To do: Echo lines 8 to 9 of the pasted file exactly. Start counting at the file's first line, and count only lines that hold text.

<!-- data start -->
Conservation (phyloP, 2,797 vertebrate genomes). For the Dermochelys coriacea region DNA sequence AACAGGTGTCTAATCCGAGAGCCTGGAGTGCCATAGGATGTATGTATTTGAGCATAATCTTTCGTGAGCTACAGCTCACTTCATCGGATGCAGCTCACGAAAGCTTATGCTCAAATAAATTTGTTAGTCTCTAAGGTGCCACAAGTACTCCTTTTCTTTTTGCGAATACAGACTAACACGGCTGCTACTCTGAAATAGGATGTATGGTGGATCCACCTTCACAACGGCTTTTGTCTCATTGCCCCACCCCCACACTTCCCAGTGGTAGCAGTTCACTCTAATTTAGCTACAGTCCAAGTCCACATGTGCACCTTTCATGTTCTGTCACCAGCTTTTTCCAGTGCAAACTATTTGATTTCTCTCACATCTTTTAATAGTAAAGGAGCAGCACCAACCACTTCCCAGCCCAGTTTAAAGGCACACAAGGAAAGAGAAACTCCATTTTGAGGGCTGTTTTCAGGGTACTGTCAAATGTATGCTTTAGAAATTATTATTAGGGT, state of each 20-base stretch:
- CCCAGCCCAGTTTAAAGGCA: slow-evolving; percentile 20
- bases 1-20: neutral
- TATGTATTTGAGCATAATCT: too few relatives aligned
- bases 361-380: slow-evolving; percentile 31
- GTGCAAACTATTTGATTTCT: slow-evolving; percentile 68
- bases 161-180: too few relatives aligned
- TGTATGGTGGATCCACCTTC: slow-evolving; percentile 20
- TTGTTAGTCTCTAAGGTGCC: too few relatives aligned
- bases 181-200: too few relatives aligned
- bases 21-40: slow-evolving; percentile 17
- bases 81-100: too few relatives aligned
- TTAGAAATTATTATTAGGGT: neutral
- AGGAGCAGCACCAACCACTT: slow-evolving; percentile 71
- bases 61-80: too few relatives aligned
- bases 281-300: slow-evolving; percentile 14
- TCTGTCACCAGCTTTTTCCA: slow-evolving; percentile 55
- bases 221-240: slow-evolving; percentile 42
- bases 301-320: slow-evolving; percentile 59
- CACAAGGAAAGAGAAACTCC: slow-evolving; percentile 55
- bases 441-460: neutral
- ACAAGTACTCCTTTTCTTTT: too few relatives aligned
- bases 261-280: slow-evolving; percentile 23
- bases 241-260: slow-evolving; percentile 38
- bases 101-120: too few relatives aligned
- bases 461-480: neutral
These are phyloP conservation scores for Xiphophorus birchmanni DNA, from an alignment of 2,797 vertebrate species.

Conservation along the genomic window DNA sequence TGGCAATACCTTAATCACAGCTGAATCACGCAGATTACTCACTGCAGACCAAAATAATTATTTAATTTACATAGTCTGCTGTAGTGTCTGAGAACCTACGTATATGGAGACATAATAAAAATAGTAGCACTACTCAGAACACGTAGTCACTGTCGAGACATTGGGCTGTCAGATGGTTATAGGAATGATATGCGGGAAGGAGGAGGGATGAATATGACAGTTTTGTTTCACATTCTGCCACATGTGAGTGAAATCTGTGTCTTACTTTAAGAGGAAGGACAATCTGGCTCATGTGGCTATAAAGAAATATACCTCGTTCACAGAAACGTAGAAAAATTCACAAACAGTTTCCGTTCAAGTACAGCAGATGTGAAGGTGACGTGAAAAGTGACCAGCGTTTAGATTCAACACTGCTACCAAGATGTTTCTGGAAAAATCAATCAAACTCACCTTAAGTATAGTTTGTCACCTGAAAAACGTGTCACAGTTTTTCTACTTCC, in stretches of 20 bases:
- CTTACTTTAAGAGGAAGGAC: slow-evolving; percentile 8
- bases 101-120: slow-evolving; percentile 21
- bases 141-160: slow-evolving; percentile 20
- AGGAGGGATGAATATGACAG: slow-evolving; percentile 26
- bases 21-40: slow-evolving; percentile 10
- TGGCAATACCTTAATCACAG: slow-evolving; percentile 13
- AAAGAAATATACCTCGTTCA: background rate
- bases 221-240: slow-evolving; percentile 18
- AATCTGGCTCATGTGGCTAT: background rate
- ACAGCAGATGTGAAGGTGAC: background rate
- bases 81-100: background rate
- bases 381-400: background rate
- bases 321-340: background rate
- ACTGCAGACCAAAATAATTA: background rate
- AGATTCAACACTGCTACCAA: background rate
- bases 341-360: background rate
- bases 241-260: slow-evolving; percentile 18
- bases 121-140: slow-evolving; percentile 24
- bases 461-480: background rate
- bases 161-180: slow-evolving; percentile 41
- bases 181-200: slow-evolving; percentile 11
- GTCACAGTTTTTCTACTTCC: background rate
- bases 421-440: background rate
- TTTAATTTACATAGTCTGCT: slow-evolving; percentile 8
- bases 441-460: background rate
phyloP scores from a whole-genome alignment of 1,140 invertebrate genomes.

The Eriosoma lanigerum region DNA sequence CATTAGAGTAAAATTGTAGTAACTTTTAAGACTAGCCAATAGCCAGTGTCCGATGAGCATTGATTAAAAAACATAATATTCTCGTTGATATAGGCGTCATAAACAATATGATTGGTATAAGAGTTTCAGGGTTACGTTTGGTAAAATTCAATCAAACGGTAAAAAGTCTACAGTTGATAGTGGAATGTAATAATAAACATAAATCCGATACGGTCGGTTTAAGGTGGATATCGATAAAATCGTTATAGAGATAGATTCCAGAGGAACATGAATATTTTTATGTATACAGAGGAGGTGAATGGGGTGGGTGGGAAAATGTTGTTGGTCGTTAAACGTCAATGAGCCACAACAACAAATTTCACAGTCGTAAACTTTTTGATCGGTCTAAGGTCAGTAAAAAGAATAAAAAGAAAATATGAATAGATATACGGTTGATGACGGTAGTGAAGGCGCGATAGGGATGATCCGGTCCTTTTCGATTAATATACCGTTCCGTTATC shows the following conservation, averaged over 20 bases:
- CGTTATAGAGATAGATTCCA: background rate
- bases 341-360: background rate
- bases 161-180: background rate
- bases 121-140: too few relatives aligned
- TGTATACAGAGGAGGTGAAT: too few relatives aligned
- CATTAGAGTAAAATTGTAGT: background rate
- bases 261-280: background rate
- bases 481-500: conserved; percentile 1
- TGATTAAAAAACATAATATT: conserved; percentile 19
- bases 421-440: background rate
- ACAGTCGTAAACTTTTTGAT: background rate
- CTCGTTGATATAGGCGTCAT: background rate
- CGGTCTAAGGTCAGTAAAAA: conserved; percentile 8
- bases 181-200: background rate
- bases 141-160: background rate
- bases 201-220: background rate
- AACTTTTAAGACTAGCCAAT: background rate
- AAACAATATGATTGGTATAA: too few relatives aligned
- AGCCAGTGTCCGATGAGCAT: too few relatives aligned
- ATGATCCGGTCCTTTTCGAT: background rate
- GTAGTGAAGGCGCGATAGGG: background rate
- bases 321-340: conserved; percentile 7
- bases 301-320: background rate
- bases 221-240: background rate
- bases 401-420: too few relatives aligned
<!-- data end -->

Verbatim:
- TGTATGGTGGATCCACCTTC: slow-evolving; percentile 20
- TTGTTAGTCTCTAAGGTGCC: too few relatives aligned